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Isidora Jankov
,
Paul J. Schultz
,
Christopher J. Anderson
, and
Steven E. Koch

Abstract

The most significant precipitation events in California occur during the winter and are often related to synoptic-scale storms from the Pacific Ocean. Because of the terrain characteristics and the fact that the urban and infrastructural expansion is concentrated in lower elevation areas of the California Central Valley, a high risk of flooding is usually associated with these events. In the present study, the area of interest was the American River basin (ARB). The main focus of the present study was to investigate methods for Quantitative Precipitation Forecast (QPF) improvement by estimating the impact that various microphysical schemes, planetary boundary layer (PBL) schemes, and initialization methods have on cold season precipitation, primarily orographically induced. For this purpose, 3-km grid spacing Weather Research and Forecasting (WRF) model simulations of four Hydrometeorological Test bed (HMT) events were used. For each event, four different microphysical schemes and two different PBL schemes were used. All runs were initialized with both a diabatic Local Analysis and Prediction System (LAPS) “hot” start and 40-km eta analyses.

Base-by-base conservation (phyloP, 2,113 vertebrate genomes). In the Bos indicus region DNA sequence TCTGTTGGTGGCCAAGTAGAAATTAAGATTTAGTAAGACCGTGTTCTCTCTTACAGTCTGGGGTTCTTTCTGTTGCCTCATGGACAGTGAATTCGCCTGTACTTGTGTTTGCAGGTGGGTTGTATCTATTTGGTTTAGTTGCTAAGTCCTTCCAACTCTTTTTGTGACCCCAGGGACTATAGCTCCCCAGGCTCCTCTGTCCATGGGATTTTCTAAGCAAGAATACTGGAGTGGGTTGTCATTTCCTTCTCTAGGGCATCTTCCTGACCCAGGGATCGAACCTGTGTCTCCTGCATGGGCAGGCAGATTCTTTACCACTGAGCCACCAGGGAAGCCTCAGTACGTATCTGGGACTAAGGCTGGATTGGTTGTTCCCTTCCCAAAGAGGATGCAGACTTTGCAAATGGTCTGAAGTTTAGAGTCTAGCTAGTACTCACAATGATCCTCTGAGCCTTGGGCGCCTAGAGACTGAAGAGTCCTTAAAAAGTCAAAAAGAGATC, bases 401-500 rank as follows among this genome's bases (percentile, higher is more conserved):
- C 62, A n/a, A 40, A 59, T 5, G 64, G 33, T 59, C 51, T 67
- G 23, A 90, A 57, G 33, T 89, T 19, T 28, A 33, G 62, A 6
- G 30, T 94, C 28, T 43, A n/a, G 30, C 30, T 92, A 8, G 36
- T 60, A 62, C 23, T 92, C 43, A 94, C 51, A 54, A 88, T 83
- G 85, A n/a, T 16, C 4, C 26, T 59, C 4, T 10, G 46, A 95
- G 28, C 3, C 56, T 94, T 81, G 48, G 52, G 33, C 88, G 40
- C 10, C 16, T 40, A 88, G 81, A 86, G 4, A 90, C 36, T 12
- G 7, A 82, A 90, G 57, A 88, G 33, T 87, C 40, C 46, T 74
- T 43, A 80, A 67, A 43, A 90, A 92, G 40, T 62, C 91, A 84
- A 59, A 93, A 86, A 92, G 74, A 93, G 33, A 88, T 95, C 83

To quantify the impact of physical schemes, their interactions, and initial conditions upon simulated rain volume, the factor separation methodology was used. The results showed that simulated rain volume was particularly affected by changes in microphysical schemes for both initializations. When the initialization was changed from the LAPS to the eta analysis, the change in the PBL scheme and corresponding synergistic terms (which corresponded to the interactions between different microphysical and PBL schemes) resulted in a statistically significant impact on rain volume. In addition, by combining model runs based on the knowledge about their impact on simulated rain volume obtained through the factor separation methodology, the bias in simulated rain volume was reduced.

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